Sandra Day O'Connor, First Female Justice of the U.S. Supreme Court
Despite graduating at the top of her class from Stanford University's Law School, the only law firm willing to hire Sandra Day O'Connor did not pay her. Hear how risk-taking and perseverance kept Sandra on the track to success, first as Arizona's Assistant State Attorney General and then later as the first female Supreme Court Justice.
Sherrilyn Ifill, President and Director-Counsel of NAACP Legal Defense and Education Fund
Roberta Kaplan, United States V. Windsor Attorney
Sandra Day O'Connor, First Female Justice of the U.S. Supreme Court
Marcia Clark, Prosecutor
Catharine MacKinnon, Pioneering Legal Scholar
- I realized that as First Lady you can bring so much attention and marshal so many resources to really help on whatever issue that you're focused on so I have always taken that responsibility very seriously. I'm a Chicago native, I grew up on the South Side in a really small apartment with my parents and my older brother Craig. My dad worked as a pump operator at the city water plant. My mom stayed at home and so we didn't have a lot of money but my brother and I were blessed with something far more valuable because our parents truly gave us unconditional love and encouragement to go places they never imagined for themselves. Neither of them had a college degree but they made it very clear that they expected me and my brother to get the best education possible so school was always, always the center of our lives. So I made it my point to give it 120%. The early part of my life was focused on sort of reaching those traditional markers of success. I focused on getting the right degrees, going to the right schools. So by the time I was in my mid 20s and working at a firm I had everything that I was told I should want but I could still feel that there was something missing. I started to ask myself some more important questions like what do I really care about and how do I give something back? I wanted to be in a position to help folks from neighborhoods like mine, especially young people, have the opportunities that I had. So I quit my job at the law firm and found myself working in careers where I could spend my time lifting up the kinds of communities that I grew up in. The inauguration was one of the coldest Januaries that I've spent here in Washington D.C. It was freezing. I really remember what it felt like to walk out the steps of the Capitol and stand there with Barack as he took the oath of office and look out at what felt like endless amounts of people standing as far as the eye could see from every race, age, background you could imagine would come from every corner of the country just to witness this historic moment. It was probably one of the most profoundly moving experiences that I've ever had. And to have our girls there with us, those two little bitty girls standing on that stage is a moment I'll never forget. This role, it's a real gift because it brings with it this big bright spotlight and that's why I've worked hard to choose work on issues that I care deeply about, that I feel really defines me or that I'm connected with, that will really make a difference in peoples' lives. We've really worked to raise the profile of this issue. I've had the opportunity to travel the world and everywhere I go I meet these amazing young women and they impress me with how bright and how hungry they are no matter what their circumstances are, they'd risk their lives for an education. And they have so much promise that we can't afford to waste. I see myself in these girls so I want Let Girls Learn to be part of my life's work for decades to come because for me this issue is personal. I hoped that I've used my big spotlight to move the needle on a whole range of issues but I feel honored and blessed to have served this role for my country.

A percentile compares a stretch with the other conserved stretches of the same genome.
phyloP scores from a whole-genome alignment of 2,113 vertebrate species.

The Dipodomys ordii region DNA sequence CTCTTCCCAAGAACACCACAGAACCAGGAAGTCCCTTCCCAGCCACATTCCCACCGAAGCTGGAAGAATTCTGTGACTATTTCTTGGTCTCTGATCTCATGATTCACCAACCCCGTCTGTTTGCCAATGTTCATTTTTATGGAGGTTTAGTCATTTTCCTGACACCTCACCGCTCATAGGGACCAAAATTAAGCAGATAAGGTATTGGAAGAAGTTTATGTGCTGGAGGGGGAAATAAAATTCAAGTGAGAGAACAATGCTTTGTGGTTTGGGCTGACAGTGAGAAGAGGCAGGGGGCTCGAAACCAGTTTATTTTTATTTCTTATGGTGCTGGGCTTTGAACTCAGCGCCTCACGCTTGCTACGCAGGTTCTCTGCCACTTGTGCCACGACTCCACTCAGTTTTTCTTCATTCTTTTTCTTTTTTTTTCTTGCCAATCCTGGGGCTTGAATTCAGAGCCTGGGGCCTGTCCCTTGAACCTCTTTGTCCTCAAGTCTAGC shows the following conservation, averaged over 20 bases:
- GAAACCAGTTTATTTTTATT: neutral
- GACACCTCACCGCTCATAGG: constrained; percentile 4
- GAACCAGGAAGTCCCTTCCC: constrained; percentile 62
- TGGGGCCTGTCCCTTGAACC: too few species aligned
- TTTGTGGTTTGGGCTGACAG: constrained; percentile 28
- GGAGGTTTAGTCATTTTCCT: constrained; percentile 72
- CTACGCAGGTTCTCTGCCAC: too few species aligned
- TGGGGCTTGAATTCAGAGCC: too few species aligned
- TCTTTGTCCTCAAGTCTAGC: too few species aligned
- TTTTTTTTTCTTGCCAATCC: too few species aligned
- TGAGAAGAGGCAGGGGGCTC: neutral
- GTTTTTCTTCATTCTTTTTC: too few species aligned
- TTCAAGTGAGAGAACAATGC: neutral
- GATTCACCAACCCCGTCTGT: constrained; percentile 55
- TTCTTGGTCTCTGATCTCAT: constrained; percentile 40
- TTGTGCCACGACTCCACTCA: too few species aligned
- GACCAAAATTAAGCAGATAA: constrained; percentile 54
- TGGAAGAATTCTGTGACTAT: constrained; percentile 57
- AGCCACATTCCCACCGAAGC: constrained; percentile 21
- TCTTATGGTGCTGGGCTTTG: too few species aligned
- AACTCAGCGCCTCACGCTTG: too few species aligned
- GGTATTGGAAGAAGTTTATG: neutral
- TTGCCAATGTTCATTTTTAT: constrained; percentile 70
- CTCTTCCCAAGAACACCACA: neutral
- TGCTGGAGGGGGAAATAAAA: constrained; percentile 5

MARCIA CLARK: I think it was really a new experience to see a woman on the national level like this, doing a job that was typically done by men and not really something people were willing to accept yet.
I never had a sense that there was anything I couldn't do. Being a girl didn't matter. In fact, the opposite. You can do anything. And so I was kind of raised with that awareness that there are no limitations.
And they asked me if I could type. Really? That was my first, like, head banging right into the cement wall of sexism. So I went to law school. I figured, get a Law degree. They can't stop me from practicing law because I'm a woman.
It was suggested that I wear pastels, suggested that I speak more softly, suggested that I smile more. And I thought I'm not going to let these guys tell me to go curtsy and wear a pinafore. That's ridiculous. This is not a dinner party, this is a murder trial.
- Yes, Marcia Clark has a new 'do. Old Clark, new Clark.
- She found herself under scrutiny for everything, even the short skirt she wore during the tour of the Simpson estate.
MARCIA CLARK: There was not one thing I didn't know and commit to memory, nothing I didn't fix, touch, handle a million times before walking into court. If this is all you can talk about, my hair and the length of my skirts, we haven't come as far as I thought or hoped.
Ito never lost an opportunity to undermine me in front of the jury. He was dismissive, condescending, and downright rude, in a way that he never was to any of the men. He was completely oblivious to his own misogyny.
Cannot succumb to the temptation to thwart justice and throw truth out the window.
JUDGE ITO: I'm going to stop you right here, I warned you three times now.
MARCIA CLARK: OK. All we're asking is that you--
JUDGE ITO: Counsel!
MARCIA CLARK: I'm coming--
JUDGE ITO: I'm warning you. I've warned you three times now.
MARCIA CLARK: I'm concluding right now, your Honor.